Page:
A few days ago, while trying to open the interwebs thingy to allow me to start entering my grades, I was prevented from doing so by a pop-up menu that referenced LSU's Policy Statement 67. The text included unsubstantiated and highly dubious claims such as that most workplace problems are the result of drugs and alcohol abuse by workers. And this was only a few weeks after all of the chairs at LSU had to provide verification that every single faculty member had read a hysterical message from our staff and administrative overlords that justified expanding the extension of pee-tested employees at LSU to now include faculty. The wretched communiqué justified pee-testing faculty because of new evidence showing that marijuana is harmful to 13 year olds.*
Anyhow, when I scrolled to the bottom of the popup, I had to click a button saying not only that I read the document but also that I "agreed" with it.
I honestly don't get this. Are my beliefs a condition of employment at LSU? There was no button that said I read it but didn't agree with it.
(This post is dedicated to my friends Marian and Jan-Willem, who last week welcomed a lovely baby girl into the world. They will most certainly talk to her an awful lot.)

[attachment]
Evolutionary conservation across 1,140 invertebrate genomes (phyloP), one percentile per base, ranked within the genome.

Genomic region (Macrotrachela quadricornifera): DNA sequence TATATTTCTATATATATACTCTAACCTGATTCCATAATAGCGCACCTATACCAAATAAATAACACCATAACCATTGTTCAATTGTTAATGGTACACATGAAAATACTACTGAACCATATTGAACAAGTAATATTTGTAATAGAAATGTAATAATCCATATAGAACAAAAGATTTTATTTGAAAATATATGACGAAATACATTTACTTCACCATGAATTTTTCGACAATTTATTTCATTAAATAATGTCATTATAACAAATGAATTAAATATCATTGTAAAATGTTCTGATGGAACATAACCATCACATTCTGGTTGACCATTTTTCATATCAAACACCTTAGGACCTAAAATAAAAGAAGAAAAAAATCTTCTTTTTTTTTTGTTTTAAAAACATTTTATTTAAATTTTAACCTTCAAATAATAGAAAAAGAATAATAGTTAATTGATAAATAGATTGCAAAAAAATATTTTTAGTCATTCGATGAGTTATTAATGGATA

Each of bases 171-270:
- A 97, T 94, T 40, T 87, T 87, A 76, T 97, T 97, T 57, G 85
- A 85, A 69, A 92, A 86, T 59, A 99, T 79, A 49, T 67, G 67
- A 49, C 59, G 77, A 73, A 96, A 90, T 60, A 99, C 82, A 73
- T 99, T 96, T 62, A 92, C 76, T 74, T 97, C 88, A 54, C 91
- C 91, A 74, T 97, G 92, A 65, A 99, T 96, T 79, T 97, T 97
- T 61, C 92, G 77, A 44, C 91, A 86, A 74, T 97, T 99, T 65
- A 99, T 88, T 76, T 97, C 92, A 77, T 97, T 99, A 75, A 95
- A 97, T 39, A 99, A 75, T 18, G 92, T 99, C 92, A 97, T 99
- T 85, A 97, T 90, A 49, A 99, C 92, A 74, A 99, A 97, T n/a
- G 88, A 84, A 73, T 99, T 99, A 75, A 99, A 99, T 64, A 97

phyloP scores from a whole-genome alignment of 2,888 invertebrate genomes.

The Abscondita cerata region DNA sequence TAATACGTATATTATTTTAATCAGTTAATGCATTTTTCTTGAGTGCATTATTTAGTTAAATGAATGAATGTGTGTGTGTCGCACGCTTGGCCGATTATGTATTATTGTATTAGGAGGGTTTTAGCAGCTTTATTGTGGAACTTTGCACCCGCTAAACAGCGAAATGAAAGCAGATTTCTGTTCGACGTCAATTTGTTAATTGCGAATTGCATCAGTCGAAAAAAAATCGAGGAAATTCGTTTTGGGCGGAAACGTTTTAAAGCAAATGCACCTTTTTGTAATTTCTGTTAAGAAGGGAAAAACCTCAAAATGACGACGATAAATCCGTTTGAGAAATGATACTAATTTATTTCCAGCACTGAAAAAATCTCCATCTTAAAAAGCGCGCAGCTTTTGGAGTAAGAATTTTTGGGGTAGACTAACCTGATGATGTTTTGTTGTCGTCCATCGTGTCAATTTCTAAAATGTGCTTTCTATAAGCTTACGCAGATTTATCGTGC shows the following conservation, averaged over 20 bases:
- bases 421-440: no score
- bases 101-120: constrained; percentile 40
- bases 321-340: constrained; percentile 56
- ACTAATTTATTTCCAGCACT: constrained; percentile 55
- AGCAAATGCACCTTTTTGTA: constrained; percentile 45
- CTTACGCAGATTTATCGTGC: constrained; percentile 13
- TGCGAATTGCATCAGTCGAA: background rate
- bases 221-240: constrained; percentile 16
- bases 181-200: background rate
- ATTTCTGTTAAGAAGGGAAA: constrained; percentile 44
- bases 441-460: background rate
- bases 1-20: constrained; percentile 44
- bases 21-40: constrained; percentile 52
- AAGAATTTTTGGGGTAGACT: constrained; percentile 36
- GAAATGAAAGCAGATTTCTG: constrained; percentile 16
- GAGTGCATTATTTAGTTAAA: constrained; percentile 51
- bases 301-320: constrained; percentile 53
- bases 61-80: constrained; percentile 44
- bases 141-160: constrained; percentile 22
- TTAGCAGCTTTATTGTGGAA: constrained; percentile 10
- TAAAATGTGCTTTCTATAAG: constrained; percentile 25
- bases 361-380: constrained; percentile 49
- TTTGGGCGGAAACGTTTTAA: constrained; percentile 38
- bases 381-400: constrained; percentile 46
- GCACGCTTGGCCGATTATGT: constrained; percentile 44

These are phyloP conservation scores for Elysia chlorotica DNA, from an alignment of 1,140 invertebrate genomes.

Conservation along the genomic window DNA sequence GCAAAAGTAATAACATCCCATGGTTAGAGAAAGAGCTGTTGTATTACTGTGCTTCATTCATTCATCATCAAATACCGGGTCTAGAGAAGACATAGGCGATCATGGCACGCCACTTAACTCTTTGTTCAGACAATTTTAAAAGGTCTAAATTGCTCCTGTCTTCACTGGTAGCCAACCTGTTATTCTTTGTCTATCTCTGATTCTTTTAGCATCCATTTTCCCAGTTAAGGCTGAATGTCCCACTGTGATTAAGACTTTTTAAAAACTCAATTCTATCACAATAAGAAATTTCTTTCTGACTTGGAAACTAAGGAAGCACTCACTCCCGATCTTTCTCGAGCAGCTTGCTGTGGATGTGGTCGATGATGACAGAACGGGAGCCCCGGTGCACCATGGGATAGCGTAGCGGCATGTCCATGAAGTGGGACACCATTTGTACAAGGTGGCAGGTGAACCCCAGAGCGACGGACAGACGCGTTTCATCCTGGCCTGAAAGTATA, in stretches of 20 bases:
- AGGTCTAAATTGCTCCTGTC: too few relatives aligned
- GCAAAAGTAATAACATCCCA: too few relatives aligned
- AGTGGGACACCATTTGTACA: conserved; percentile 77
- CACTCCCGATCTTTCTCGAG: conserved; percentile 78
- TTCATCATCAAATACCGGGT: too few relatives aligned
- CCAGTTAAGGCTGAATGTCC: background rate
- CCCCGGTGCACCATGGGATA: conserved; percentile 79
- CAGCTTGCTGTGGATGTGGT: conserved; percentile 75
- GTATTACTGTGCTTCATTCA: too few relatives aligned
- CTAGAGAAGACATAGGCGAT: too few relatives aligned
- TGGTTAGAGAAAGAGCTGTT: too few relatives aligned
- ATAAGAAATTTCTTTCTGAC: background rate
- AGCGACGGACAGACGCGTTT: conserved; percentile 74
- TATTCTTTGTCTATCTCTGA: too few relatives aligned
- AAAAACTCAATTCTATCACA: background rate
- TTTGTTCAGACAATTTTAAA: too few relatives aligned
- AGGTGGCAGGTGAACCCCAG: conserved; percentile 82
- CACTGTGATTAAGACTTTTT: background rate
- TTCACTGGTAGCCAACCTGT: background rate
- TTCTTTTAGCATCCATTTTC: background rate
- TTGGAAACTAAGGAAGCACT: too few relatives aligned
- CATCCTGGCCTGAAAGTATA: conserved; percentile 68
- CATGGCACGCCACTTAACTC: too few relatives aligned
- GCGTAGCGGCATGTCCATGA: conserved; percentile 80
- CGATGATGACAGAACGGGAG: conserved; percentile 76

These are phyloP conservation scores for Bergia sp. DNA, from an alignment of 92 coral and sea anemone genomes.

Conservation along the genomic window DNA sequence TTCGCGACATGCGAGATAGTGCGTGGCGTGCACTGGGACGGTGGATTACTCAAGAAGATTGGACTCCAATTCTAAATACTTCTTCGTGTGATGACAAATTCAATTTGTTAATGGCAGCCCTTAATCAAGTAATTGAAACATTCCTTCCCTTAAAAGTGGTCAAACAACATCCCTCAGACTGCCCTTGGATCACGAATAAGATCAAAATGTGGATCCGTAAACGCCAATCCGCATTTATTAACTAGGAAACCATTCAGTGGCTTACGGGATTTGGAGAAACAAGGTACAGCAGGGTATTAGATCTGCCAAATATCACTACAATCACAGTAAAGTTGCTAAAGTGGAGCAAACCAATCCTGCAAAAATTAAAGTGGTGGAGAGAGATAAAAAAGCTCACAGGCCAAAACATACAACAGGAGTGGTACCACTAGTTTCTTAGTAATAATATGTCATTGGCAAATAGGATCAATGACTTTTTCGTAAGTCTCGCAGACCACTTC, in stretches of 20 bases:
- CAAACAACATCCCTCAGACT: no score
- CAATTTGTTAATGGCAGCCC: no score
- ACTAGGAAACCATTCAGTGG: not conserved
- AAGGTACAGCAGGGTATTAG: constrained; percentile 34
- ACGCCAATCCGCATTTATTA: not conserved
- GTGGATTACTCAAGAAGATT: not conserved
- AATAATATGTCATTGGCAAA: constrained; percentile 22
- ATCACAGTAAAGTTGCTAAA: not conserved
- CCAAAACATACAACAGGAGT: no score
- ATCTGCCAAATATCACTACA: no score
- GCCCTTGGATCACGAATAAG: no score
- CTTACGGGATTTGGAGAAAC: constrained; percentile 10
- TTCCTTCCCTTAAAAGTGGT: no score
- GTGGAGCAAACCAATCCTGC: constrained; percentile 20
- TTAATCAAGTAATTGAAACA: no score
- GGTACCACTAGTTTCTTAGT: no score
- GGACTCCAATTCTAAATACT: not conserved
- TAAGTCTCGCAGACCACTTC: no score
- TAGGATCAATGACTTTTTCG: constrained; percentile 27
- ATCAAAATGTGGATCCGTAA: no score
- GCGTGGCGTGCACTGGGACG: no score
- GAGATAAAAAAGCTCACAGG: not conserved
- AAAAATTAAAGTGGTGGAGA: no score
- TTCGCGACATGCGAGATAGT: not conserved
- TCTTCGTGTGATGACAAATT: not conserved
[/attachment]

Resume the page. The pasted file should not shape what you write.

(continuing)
Why is it that
children from socioeconomically disadvantaged backgrounds tend to have lower
school performance than children from wealthier environments? This may seem
like a naïve question at first, but understanding the exact mechanisms in place proves to be much more challenging than one might think. Most likely, the
phenomenon is due to a conjunction of factors involving level of education of
primary caregiver, parental involvement, a stable environment, adequate
nutrition, among others. (Some would like to see ‘genetic predisposition’ on
the list. Now, while this cannot be ruled out, I take it that the currently
available data are too tangled up with the above-mentioned social factors to allow
for an analysis of the genetic component in isolation.)
A recent post at
the Fixes blog of the New York Times
(Fixes and The Stone are both members of the larger Opinionator family) highlights
one specific element: how much people from different socioeconomic backgrounds actually
talk to their infants. As reported in the 1995 book Meaningful Differences in the
Everyday Experience of Young American Children